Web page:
Real-time control must constantly balance supply and demand, and if that control breaks down major failures can occur. High-voltage transformers are large, expensive, and built overseas. If one or more of these transformers were attacked, it could take months to get it replaced. Although the grid can reroute power around some failed sections, there isn’t enough extra capacity to handle the additional power from a major branch.
Distributed generation is a double-edged sword. On one hand, it offers the possibility of independent microgrids that generate power for a small area. Hospitals, universities, and military bases are beginning to take this approach to protect themselves against grid failures. Although this helps the entities who use the microgrid, it also presents a challenge to the overall grid. Since microgrids are usually connected to the national grid, power flows both ways. Much of the power coming from a microgrid is generated by renewable sources whose output varies from moment to moment, making it difficult for grid operators to predict exactly how much energy is available at any given instant. Energy storage helps to alleviate the intermittent nature of renewable sources, but it presents the same issues as other distributed generation sources.


The Solutions

The council offered several recommendations to enhance the grid’s reliability, which include upgrading power plant and transmission line infrastructure, incorporating more grid-level storage (batteries, compressed air, pumped hydro, and supercapacitors), adding capacitor banks to handle variations in reactive power, installingadvanced circuit protection and communication equipment, and designing fault-tolerant computer hardware and software for use in grid control centers. In the event of a terrorist attack, it’s likely that multiple systems would be affected. New strategies and protocols are needed to ensure that the automated systems that deal with single-mode failures don’t adversely affect each other.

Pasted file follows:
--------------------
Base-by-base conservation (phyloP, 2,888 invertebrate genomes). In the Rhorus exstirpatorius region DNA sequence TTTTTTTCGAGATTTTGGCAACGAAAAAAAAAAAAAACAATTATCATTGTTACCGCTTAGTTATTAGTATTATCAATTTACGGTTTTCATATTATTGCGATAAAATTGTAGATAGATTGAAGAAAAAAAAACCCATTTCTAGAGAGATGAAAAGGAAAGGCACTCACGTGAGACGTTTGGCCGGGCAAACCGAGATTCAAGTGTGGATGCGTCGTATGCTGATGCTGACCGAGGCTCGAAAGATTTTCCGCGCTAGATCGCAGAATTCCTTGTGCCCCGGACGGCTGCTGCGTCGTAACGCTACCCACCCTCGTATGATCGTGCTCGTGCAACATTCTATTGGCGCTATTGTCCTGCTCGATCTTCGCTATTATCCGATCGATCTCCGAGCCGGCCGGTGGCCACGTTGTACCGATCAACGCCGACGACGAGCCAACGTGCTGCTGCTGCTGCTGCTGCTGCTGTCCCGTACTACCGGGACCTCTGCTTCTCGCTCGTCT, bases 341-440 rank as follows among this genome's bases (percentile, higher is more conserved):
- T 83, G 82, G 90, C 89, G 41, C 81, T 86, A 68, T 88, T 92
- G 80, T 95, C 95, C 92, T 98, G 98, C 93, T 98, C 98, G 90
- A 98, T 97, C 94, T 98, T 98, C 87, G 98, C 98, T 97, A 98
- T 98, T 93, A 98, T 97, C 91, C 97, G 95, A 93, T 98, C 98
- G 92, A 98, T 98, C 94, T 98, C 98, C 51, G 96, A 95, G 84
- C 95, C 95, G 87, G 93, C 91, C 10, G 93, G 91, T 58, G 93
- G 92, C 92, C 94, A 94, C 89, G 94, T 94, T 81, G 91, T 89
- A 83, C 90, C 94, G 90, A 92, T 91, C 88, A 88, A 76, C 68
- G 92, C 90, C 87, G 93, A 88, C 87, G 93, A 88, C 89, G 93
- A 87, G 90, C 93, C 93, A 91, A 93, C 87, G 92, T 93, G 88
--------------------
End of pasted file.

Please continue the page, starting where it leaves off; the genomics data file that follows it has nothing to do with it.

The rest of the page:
In any fault-tolerant system, there are critical points that simply must not fail. Substations represent these points in the grid’s infrastructure, as do the aforementioned high-voltage transformers. The report suggests redesigning these components so they can be housed more securely indoors or underground.
Smart grid technology can provide intelligent load-shedding, allowing limited resources to be directed towards critical customers like hospitals, police, firefighters, and military bases. But as the grid becomes “smarter” it’s also more susceptible to cyber attacks. Appropriate levels of software security must evolve along with the control hardware and software to prevent hackers from interfering with grid operations.